Let $U$ be a universal Turing machine. Then running $U$ on the input $\langle M \rangle, x$ will produce the same output as running $M$ on the input $x$ -- that's what it means for $U$ to be a universal Turing machine. Others have shown how to build a universal Turing machine.
Then, you can build a Turing machine to do what you want by using $U$: namely, on input $\langle M \rangle$, your Turing machine should run $U(\langle M \rangle, \langle M \rangle)$. Or, to put it another way, your Turing machine should make a second copy of the input it receives on the input tape, then run $U$. If you know how to build a Turing machine to copy a bit-string, and if you have a universal Turing machine $U$, you'll have a solution for your problem.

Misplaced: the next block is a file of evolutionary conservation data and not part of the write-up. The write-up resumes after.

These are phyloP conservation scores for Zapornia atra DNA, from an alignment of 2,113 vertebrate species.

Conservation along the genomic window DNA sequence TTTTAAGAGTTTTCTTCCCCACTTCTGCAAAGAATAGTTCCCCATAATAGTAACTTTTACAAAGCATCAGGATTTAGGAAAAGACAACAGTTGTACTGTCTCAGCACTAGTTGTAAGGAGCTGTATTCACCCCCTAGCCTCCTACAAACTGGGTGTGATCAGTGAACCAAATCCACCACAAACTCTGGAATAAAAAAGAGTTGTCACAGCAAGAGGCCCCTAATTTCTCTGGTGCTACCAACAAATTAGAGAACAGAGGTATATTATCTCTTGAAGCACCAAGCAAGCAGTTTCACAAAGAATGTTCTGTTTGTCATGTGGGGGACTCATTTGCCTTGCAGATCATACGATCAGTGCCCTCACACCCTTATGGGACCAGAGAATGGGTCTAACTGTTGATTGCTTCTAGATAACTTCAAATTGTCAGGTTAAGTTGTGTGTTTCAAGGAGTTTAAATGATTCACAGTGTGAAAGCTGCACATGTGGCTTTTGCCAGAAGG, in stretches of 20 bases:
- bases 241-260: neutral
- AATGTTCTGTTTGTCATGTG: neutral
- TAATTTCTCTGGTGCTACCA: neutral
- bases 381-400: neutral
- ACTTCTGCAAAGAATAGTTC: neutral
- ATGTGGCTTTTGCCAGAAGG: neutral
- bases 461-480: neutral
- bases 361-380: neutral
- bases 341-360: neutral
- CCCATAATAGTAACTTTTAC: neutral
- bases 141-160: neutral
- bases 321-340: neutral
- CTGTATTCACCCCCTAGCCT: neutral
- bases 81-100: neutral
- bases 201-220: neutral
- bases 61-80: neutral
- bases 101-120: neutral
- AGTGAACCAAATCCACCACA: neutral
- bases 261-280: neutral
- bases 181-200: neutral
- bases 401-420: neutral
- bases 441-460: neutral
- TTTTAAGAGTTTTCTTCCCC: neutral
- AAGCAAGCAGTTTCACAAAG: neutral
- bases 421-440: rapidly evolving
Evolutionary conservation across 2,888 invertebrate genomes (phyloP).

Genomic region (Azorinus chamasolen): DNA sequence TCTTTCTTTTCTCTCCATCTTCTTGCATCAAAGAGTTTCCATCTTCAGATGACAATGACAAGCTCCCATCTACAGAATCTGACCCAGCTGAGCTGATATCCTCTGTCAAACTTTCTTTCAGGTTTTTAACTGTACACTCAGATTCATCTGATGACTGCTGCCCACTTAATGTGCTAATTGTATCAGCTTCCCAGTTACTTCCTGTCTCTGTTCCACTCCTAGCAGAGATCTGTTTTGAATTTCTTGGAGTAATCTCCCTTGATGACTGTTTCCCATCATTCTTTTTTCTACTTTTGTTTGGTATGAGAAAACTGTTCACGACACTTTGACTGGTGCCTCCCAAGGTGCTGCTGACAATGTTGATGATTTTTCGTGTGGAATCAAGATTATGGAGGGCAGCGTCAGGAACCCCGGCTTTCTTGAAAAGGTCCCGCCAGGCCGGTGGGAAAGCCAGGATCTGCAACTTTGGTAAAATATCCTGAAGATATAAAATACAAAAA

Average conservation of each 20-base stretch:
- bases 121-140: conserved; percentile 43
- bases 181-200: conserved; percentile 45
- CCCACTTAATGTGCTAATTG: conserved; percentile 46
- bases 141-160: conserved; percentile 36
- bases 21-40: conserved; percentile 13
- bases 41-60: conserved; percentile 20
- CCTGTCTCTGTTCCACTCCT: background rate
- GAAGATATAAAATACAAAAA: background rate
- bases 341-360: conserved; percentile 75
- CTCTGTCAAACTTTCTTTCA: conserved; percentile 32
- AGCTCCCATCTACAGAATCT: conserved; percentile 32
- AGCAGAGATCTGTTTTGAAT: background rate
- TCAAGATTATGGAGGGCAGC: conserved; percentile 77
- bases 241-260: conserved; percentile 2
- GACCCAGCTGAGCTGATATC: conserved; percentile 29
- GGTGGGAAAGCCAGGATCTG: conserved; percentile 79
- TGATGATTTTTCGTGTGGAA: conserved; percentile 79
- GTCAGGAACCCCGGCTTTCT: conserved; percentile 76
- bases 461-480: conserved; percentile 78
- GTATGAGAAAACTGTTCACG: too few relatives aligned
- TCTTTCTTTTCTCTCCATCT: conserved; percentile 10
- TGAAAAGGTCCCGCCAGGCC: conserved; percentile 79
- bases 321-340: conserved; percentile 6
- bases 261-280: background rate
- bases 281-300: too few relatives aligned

This might not sound very enlightening, but it's the easiest way to describe how you can do it. Programming Turing machines is incredibly tedious and usually not enlightening: it's like programming in a particularly nasty and human-unfriendly programming languages. Therefore, it's best avoided wherever possible. In this case, my solution lets you take advantage of the fact that someone else has already figured out how to build a universal Turing machine.
You might be wonder how to do that. Well, the basic idea is that you need to implement an interpreter for Turing machines. Pick your favorite programming language, like Python; could you write a Python program to interpret a Turing machine, one step at a time? I bet you could -- it's a simple matter of programming. Now you just need to do that, but this time instead of writing a Python program, you need to write a Turing machine -- a nastier and messier task that's far more tedious, but not conceptually different.